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Arkansas calls itself the Natural State, but from what I saw Tuesday, Little Rock could call itself the Natural City.

I played golf Tuesday at Rebsamen Park with Rusty Pruitt of Bryant. When we don't have enough time for Lightning Strike fishing trips, we sometimes slip away for some Lightning Strike golf. We usually play at Hindman Park, but since it was underwater Tuesday, we played Rebsamen.

Rebsamen Park is one of my favorite places in Arkansas, but only partly for golf. I long ago realized that I'm as good at golf as I will ever be. I drive straight and long, and I'm a long-iron specialist. I'm good to the green from about 50 yards and beyond, but I don't chip or putt very well. Still, I love to play, partly because Little Rock's public courses are so pretty.

Two of my most enduring memories of Rebsamen Park came from the 1970s, when I saw my first Baltimore oriole and my first scissor-tailed flycatcher. The orioles nested in a tree next beside a tee box that vanished during the course's redesign.

On Tuesday, playing at Rebsamen was like strolling through a living wildlife magazine.

The air was crisp and clear, and the sky was the most vivid, cloud-streaked shade of blue. The cottonwood, pecan and sycamore trees are in full fall color right now, and the bluff across the river glowed bronze in the late afternoon sunlight.

On the first hole, we watched in awe as a mature bald eagle soared overhead. Its white cap and tail glinted in the sunlight. When it banked, its black plumage sparkled like a solar panel. It lit in a tree and protested our presence with a squeaky chatter that sounds unbecoming for such a majestic bird. A lesser raptor, like a kestrel or Coopers hawk, is more deserving of such a keening little voice.

On the other hand, Gen. George Patton, one of history's greatest combat generals, also had a high, squeaky voice that sounded absolutely nothing like George C. Scott's growl in his Oscar-winning portrayal in the 1971 film. It was Scott's only Oscar, and he refused it.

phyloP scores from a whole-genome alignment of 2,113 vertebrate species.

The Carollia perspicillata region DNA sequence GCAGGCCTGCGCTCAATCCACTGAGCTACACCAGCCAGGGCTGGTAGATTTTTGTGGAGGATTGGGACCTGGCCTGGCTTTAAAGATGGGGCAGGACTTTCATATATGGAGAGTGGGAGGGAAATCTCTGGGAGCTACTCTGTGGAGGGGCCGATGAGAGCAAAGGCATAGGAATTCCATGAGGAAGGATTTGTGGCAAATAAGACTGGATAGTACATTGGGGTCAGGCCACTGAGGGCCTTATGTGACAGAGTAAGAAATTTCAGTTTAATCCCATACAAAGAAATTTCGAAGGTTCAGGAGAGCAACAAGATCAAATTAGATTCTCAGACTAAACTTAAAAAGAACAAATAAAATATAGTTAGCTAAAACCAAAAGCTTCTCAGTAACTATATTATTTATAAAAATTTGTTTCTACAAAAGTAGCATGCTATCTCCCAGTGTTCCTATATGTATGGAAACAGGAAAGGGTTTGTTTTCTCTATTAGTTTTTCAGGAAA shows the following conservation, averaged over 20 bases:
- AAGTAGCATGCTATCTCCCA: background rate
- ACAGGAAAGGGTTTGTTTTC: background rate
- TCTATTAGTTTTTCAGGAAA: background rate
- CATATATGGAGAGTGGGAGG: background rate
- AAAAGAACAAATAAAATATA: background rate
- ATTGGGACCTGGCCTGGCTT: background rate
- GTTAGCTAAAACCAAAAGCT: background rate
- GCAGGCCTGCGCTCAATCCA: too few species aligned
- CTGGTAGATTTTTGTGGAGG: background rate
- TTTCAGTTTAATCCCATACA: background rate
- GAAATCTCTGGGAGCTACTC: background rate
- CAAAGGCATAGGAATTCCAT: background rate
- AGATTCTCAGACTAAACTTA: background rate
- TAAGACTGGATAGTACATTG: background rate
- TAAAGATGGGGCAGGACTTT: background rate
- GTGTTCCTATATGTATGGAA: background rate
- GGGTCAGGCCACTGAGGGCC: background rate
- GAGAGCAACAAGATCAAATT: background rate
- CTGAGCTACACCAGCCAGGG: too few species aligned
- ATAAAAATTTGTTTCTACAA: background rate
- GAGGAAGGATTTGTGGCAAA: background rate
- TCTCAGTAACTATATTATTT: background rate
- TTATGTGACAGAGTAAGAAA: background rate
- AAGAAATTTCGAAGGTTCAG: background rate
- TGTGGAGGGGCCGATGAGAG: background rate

You know that screech in advertisements and cartoons that is always assigned to eagles? That's actually a red-tailed hawk, a cool bird of prey in its own right. We see them at Hindman all the time, but never bald eagles.

At Rebsamen, we saw a second bald eagle nearer the Arkansas River. Its mottled plumage denoted an immature eagle, but it was as big as an adult.

Along the water traps were great blue herons hunting in the weed edges against the water. They don't tolerate human company, but they can't yield the floor without making a big scene. They have a raucous, obnoxious squawk, and it always gives me the distinct impression that I am being gravely insulted.

Small knots of Canada geese flew here and there, but they couldn't seem to settle down. They landed in one place and then flew somewhere else amid a cacophony of discontented honking.

Of course, red fox squirrels were ubiquitous. Winter is coming fast, and squirrels are working feverishly to gather their caches for the lean times. Food is plentiful right now, though, with an abundance of small pecans on the ground. I gathered a pocketful and cracked them with my hands between shots. Though small, they were moist, sweet and utterly delicious.

On the holes near the river was a flock of about 50-60 doves foraging on the ground. We couldn't tell what they were eating, but Pruitt speculated they were eating sand, which grinds up seeds in the gizzard. They tolerated our presence well, but when one dove flies, they all have to fly. They are not original thinkers, and none is contrarian. They fluttered all around us in a rush of whistling wing beats.

The grand finale occurred when a white-tailed doe trotted out of a wood lot. She was about 75 yards in the open when an adult buck ambled out of the woods behind her. His coat glowed golden in the light. His neck was swollen, his muscles were taut, and the hair on his shoulders stood erect.

His rack didn't look like much from the side, but then he stopped and stared at us. The main beams stretched at least 3 inches outside the ears, and each beam sported four tall, symmetrical tines. I've never seen a prettier buck in any magazine.

It was the best show of autumn so far, all for the price of a greens fee in my hometown.

Sports on 11/08/2018

Print Headline: Rebsamen Park rife with wildlife

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  • atoby
    November 9, 2018 at 2:08 p.m.

    Actually that grove of trees on the southeast end of the course was taken down a good while before the course redesign. Shame really because it was the best place in Arkansas to see Orioles and their fancy nests. But that's what golf courses do. The best woodlots for big deer and turkey are at the opposite end of the course, around the 3-5th holes of the nine-hole course. Rebsamen is also great for watching Pelican migrations.

  • Jfish
    November 9, 2018 at 3:13 p.m.

    So true ATOBY, golf courses love their manicured fairways, greens and ponds, which actually make pretty good hazards if they are left somewhat natural.

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